Migos, ‘Young Rich Niggas’ (Self-Released)
Release Date: June 13, 2013
Young Rich Niggas, the new mixtape from Atlanta bleep-trap trio Migos, is an hour-long, closed-circuit collection of loopy new songs, buzzing YouTube hits, and rinky-dink crack-slanging party rap that’s quickly taking the Internet by storm. Migos’ three rappers – Quavo, who sounds like Gucci Mane; Takeoff, who sounds like a more confident Soulja Boy; and Offset, who sounds like Future — dropkick into their songs with an enthusiasm that’s currently out of vogue. There’s an energy to their raps that doesn’t attempt to execute hyper-lyrical lyrical-ness, but it does revolve around putting as much passion into each line as possible and attempting to top one another, cipher-style. Migos also have an ear for beats that’s just a little off to the side of the typical trap sound. Everything about the group feels familiar yet refreshing.
Let’s begin with “Bando,” a hypnotically springy track produced by a young ATLien named Juvie. Over the world-weary production, which adds eerie decay to played-out, ringtone-rap synth sounds, Quavo, Takeoff, and Offset deliver grainy rhymes (and half-rhymes) about cooking up crack and selling it out of an abandoned home: “Trappin’ out the house with the boards on the windows / Trapped out the bando.” Yes, the incessant repetition of “bando” — a dilapidated house used for drug dealing, hiding in plain sight — might seem a bit mindless, but it’s exactly the opposite: It forces you to think about the fact that these kids are selling drugs out of boarded up abandoned buildings, a statement about how little those in power care about the communities where guys like Migos reside. By sheer repetition, Migos’ hooks often gain deeper meaning: “FEMA” (“Katrina, call FEMA / Hurricane wrist, hurricane wrist”) is a song about how fast the crew can whip up crack, but its hard to under-think a metaphor about the government abandoning poor African-Americans in the South.
Paired with this haunting couplet from “FEMA” (“Jay with the ashy knuckles knocking on the front door”), which connects victims and customers to their whipping skills, there’s a hushed sense of cause and effect to Migos’ punch-drunk songs. “Thank God (Outro)” is an actual, give-thanks, started-from-the-bottom rap (“Used to eat dollar menu at McDonald’s, now I’m eating big plates at Benihana”) with a mealy-mouthed hook that goes, “I don’t know why the Lord saved me, thank you.”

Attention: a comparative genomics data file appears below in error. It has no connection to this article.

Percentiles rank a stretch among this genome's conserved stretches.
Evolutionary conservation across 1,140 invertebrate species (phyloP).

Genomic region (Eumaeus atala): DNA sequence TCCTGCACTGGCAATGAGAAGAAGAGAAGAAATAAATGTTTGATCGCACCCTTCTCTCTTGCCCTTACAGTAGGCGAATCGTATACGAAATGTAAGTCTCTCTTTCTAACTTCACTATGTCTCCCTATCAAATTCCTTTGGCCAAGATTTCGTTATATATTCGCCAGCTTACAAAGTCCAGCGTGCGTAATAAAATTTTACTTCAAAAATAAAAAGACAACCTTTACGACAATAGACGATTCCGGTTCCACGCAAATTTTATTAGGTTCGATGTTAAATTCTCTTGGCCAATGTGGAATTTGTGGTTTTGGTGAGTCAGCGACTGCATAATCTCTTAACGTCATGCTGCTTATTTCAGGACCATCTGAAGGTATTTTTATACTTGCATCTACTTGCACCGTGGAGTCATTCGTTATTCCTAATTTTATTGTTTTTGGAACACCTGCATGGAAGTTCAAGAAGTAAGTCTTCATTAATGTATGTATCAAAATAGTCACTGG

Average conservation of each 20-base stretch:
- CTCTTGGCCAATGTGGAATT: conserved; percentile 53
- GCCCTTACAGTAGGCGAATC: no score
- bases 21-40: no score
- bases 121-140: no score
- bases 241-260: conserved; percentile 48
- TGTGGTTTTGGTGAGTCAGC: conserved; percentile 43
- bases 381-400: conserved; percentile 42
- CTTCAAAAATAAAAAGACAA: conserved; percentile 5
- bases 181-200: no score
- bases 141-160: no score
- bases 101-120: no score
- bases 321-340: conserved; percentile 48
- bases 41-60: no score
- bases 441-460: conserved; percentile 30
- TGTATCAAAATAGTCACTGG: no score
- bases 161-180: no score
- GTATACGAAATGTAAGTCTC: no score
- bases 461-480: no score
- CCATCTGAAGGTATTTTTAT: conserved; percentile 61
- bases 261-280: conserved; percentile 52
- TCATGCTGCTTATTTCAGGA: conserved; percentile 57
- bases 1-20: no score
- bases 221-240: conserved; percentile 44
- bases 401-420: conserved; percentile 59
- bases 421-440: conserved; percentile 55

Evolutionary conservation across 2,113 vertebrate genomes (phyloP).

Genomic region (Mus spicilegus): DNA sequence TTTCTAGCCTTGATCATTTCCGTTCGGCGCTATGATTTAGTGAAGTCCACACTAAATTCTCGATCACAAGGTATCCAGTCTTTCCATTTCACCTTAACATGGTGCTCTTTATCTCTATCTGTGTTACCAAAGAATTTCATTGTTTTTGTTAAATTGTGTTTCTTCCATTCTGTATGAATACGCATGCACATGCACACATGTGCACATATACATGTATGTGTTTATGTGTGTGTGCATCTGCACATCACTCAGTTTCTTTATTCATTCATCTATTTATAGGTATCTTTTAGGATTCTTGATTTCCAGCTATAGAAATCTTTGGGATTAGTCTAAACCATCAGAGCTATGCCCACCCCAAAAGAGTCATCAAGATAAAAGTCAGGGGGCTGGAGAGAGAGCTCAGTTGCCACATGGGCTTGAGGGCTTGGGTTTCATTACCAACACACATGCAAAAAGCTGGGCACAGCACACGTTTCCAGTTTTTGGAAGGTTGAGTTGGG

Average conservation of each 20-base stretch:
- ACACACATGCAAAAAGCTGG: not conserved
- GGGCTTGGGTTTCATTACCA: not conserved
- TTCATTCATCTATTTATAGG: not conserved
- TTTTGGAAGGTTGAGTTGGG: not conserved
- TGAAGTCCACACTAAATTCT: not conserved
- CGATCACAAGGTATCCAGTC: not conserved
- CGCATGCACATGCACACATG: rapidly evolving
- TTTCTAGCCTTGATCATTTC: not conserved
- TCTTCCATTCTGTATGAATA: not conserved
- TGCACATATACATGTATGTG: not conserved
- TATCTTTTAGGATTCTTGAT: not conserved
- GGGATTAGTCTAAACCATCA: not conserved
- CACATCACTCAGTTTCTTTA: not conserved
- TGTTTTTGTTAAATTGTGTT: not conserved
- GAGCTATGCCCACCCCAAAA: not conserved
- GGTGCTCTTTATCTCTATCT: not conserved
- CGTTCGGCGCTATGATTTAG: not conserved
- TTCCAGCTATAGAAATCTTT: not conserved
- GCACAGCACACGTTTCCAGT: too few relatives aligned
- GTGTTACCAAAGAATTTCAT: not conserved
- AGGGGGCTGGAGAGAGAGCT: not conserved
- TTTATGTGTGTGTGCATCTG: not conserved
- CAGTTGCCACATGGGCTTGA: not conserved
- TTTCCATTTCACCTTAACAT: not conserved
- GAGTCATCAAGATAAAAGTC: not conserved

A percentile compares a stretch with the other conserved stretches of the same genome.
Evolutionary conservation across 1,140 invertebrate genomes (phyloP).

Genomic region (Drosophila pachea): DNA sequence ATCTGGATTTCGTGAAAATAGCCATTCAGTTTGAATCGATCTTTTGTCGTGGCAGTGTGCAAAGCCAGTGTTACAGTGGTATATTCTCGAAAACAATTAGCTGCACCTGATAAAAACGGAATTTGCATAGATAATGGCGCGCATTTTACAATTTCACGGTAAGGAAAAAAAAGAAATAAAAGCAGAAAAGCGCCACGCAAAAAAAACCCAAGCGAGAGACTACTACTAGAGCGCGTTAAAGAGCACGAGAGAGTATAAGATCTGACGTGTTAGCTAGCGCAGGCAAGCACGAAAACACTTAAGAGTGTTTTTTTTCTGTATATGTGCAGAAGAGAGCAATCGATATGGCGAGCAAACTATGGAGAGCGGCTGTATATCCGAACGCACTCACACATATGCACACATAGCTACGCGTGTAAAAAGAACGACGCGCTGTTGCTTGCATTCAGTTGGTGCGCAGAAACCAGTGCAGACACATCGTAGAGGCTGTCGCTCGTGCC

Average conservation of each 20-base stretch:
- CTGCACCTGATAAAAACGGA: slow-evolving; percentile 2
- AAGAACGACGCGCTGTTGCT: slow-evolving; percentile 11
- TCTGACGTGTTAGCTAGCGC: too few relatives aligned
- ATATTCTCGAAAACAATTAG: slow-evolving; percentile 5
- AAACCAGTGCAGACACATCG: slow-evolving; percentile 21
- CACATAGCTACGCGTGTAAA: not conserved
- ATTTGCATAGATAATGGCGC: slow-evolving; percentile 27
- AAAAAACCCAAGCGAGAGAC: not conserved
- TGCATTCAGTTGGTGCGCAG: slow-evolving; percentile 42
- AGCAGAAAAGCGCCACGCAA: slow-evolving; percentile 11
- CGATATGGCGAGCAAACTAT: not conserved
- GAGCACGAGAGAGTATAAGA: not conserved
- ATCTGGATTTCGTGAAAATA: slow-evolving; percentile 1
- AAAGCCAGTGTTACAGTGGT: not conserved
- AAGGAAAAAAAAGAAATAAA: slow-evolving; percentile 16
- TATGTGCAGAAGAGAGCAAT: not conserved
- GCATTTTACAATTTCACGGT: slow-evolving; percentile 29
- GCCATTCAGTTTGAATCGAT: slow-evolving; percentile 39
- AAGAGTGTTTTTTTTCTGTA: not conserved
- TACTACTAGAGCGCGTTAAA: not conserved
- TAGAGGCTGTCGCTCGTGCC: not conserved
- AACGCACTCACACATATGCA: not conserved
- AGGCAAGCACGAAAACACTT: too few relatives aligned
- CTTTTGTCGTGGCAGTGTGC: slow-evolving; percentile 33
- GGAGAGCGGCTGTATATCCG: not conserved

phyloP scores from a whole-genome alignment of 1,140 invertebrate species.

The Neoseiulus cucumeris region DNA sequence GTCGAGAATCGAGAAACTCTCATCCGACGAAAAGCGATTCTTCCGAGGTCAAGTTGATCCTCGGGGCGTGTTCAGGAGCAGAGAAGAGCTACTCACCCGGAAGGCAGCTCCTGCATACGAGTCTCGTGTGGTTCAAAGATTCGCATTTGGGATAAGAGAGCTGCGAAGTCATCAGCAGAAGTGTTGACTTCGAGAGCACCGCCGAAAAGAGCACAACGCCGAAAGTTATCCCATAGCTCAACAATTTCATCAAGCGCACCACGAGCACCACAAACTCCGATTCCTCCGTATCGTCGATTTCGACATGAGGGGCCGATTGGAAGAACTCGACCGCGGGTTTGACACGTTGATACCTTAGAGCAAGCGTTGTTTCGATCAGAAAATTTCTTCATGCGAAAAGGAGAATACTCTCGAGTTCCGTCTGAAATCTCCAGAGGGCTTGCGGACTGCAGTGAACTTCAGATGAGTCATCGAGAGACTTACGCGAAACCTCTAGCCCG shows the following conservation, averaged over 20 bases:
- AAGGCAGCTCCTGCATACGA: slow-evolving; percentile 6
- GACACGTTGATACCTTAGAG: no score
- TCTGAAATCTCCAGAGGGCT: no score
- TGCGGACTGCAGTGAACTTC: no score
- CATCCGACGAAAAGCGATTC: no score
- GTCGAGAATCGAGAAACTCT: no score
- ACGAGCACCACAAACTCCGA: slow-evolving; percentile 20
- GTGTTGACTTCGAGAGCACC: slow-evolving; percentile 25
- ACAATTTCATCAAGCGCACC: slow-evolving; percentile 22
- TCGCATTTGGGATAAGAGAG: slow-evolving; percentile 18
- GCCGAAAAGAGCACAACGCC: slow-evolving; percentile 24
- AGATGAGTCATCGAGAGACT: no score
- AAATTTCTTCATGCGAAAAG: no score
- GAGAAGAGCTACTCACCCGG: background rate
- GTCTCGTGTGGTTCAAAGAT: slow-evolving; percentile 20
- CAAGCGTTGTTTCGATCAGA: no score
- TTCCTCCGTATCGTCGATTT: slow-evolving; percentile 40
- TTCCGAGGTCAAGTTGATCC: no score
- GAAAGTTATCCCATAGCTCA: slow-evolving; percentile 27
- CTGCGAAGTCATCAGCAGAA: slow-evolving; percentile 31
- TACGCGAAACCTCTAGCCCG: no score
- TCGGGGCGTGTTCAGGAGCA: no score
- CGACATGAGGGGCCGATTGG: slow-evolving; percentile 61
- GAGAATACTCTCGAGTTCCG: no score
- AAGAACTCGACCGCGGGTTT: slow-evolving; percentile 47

These terse nods to something more weighty adds significance to Young Rich Niggas, but there’s plenty of plain silly fun here too: Mortal Kombat references and sound effects pepper “China Town”; They share sports metaphors with viral freakazoids Riff Raff and Trinidad James on “Out Da Gym”; a woman’s stylistic daring is compared to Dennis Rodman’s on, yeah, “Dennis Rodman.” On “Versace,” the Migos guys repeat the word “Versace” over and over and over.
This past weekend, Drake appeared on a remix of “Versace,” which was pretty much a sign that Migos had arrived. Like so many superstar cosigns these days, though, it feels more like the star reaching down to the buzzing underground rather than the other way around. Drake’s rather tepid verse, lost in Zaytoven’s slowed-up, trance-in-reverse production, exposes the singular qualities of Migos. They latch onto every little change-up with something to prove, and allow their excited mumbles to careen into that ridiculous, and ridiculously catchy, hook: “Versace, Versace, Versace, Versace.” Meanwhile, Drake attempts to bleat over the thing, his reedy confidence never finding a place that fits.
Tellingly, Gucci Mane — clearly, the father to Migos’ style — doesn’t even try to compete on “Dennis Rodman.” Instead, he just Auto-Tune-croons the hook. The scene he birthed is now moving past him and he knows it. A superstar like Drake can’t glom onto Migos’ rarefied appeal no matter how hard he tries. Young Rich Niggas is a super-cut of Dirty South vibes touching base with UGK’s pain-and-pleasure raps, Jeezy’s selling-poison-as-pop hustle, Gucci’s word-happy weirdness, and simple Soulja Boy-style rambunctiousness. A new wave of worker-bee, trap-rap weirdos has arrived.